A game in similiar mould to Scumball/IBall 2, with a similiar look and feel. This was developed in 1990, but was soon cancelled due to the developers feeling that this game could never do well, due to the dying C64 community. However, the C64 did go on for another 3 years until it finally died out.
The game after cancellation was left in a disk box and forgotten about, until the developers came across the disks once more and decided to see what was on the disks, uncovering their lost game which they had forgotten about. Apparently the coder pretty much keeps everything, so there was no chance of this game ever becoming lost :)
Defector is in very early stages, but is playable enough for you to move the main character (somewhat reminisent of the main character from One Man and His Droid) around a fairly sized map. Graphically its quite spectrumy, but clearly defined and animated well enough. This could have been a sufficient budget release had it been completed. There is no sound in the game, which no doubt is down to the early stage of development.
It’s uncertain who this game would have been pitched to, though it would have been pitched to all the companies for certain. It is one of those games which asks the question “What if?”…
At least what remains has been saved, and can finally be enjoyed by others and appreciated.
Contributions: Craig Grannell, Martijn Althuizen, Peter Morris
Pete Morris speaks about work on Defector…
“A friend and I started to write it just to see if we could, we hoped to release it once finished but then C64 game sales dropped and we decided it wasn’t worth finishing.
The background went something like this:
Planet Earth’s oxygen supply is depleting, our only hope for survival is to
move mankind to another planet. Unfortunately the lack of oxygen has had an
affect on the people of our planet and we are unable to think straight.
Instead of travelling to the new host planet the migration plan is to build
super-gravity beams which will pull the planet close enough for us to simply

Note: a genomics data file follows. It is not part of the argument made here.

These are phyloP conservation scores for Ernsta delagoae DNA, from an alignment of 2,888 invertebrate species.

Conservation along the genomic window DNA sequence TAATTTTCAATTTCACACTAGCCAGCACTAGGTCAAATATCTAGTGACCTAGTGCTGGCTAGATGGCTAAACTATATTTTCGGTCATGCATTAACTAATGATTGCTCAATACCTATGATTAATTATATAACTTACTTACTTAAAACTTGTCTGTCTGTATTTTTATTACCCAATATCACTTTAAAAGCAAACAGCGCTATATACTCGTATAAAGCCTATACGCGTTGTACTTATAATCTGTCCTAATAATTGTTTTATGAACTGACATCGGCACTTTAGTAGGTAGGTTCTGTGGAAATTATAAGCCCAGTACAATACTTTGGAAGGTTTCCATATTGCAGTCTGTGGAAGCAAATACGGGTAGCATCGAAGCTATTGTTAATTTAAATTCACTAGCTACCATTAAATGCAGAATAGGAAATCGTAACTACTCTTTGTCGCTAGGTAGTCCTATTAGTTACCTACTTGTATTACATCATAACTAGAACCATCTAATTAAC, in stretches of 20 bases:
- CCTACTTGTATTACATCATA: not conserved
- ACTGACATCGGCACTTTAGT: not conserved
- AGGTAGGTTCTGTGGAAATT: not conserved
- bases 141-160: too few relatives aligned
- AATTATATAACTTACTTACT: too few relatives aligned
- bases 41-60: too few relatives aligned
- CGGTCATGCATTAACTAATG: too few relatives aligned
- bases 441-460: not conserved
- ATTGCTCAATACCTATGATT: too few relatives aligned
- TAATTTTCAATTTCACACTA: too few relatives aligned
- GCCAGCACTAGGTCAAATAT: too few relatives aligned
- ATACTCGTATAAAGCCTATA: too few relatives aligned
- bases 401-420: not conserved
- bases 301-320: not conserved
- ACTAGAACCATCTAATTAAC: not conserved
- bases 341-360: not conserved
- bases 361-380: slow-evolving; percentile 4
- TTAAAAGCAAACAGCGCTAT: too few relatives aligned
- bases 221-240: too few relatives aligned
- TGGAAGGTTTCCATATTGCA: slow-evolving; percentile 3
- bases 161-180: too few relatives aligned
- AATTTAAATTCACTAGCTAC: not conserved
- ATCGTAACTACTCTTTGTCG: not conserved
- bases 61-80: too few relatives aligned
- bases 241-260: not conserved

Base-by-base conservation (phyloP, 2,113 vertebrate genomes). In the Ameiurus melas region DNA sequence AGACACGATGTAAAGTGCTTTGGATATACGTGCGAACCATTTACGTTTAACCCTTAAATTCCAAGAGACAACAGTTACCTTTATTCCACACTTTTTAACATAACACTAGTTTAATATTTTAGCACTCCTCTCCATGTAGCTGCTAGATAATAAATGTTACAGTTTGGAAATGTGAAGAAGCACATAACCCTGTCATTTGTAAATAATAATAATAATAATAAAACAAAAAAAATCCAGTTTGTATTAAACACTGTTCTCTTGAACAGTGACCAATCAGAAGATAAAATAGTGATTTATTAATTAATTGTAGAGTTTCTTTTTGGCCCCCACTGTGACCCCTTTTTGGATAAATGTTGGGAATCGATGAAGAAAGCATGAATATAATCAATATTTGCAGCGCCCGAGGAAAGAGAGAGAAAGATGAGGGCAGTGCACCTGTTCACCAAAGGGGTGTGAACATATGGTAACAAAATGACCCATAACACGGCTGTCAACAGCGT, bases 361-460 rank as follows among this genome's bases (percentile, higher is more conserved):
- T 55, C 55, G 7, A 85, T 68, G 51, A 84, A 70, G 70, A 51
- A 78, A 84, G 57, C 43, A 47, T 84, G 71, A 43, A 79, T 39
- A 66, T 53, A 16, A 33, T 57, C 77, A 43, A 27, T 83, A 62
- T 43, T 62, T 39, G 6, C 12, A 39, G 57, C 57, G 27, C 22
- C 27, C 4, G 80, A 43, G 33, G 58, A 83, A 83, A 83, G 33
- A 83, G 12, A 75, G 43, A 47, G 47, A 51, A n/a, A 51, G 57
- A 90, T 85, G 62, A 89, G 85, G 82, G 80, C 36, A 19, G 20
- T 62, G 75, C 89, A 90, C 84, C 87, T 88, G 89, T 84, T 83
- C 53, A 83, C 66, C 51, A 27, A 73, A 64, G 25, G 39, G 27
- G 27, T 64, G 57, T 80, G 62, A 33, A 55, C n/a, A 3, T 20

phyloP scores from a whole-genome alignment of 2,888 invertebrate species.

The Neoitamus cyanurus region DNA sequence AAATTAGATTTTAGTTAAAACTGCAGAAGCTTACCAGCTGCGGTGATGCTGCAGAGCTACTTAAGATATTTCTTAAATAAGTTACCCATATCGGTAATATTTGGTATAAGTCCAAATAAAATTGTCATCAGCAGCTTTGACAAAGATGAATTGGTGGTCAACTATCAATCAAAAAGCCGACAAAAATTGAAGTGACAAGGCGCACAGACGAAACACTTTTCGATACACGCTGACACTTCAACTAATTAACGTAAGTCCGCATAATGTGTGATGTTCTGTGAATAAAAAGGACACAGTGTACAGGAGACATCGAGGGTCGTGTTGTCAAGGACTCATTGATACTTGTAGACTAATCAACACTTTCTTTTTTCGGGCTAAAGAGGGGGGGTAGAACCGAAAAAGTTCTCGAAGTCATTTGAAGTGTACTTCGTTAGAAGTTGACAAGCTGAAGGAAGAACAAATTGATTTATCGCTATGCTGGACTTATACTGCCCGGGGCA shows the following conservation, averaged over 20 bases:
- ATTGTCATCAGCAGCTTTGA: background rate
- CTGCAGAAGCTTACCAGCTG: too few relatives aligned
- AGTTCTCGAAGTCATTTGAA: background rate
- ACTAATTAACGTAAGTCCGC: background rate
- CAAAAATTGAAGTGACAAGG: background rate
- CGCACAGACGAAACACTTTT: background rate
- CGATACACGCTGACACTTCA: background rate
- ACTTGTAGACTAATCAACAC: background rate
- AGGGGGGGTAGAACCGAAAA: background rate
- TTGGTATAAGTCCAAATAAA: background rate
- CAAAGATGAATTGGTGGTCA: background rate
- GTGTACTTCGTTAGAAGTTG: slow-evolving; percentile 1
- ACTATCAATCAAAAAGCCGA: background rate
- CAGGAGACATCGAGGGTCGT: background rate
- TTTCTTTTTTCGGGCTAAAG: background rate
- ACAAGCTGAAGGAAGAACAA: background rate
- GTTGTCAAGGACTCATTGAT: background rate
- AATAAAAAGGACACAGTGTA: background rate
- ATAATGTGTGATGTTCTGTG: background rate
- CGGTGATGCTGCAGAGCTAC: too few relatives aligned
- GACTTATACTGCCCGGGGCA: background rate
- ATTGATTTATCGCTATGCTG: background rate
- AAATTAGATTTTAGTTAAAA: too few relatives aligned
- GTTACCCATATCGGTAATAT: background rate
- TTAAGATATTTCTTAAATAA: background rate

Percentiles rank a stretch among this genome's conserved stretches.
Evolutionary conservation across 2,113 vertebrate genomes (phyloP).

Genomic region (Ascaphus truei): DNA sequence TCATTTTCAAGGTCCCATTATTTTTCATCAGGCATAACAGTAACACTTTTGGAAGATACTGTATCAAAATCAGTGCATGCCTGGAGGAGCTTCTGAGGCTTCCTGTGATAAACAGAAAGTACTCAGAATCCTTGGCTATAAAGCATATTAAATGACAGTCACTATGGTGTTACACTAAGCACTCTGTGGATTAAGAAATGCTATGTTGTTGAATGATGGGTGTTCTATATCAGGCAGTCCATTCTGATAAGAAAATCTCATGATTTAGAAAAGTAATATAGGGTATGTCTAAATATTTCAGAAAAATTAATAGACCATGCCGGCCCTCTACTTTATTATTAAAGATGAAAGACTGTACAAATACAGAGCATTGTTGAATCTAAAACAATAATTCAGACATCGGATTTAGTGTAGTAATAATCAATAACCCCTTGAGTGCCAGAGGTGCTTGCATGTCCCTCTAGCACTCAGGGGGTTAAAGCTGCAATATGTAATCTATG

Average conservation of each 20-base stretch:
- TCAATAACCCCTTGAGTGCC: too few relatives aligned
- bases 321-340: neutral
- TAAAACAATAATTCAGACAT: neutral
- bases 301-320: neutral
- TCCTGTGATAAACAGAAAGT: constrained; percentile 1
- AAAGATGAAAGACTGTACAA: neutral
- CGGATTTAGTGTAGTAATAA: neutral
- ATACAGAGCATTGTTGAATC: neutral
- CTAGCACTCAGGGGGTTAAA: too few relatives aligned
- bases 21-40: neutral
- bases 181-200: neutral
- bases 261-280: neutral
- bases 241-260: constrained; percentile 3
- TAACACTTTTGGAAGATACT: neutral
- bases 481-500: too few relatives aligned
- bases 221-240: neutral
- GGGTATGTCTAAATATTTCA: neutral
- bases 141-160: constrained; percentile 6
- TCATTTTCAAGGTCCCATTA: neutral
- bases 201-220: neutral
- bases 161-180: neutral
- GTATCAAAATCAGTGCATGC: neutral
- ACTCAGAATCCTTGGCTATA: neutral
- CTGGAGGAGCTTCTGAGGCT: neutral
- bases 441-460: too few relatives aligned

step onto it (it will save in petrol costs).
Only one man can save us, a scientist who has been working in an underwater
sea lab for the past years remains unaffected by this mass delerium. He has
to find the correct security passes and shut down the super-gravity
generators before the whole universe is sucked into a quantum singularity!
The game doesn’t do too much at the point it was stopped. You can basically walk around the map (which is unfinished) and interact with some background pieces.
We were teenagers and were not very organised. We have about 5 disks (double sided) with different versions of the game on, and no idea which is the latest. The build I sent was the latest we could find.
We basically gave up because we had all our source in a single file. We couldn’t use FastLoad because that would corrupt the source (it was so big). We couldn’t even compile the source without it getting overwritten, so our steps were:
1) Save source (15 minutes)
2) Compile source
3) If it fails then reload source (15 minutes) and fix compiler error
4) Load character set
5) Load blocks
6) Load map
7) Run it
8) Hope there are no runtime errors, otherwise repeat step 1
It was too time consuming. I was learning Pascal at the time and we started to write a cross-assembler, but then the C64 sales were suffering so badly that we packed it all in!”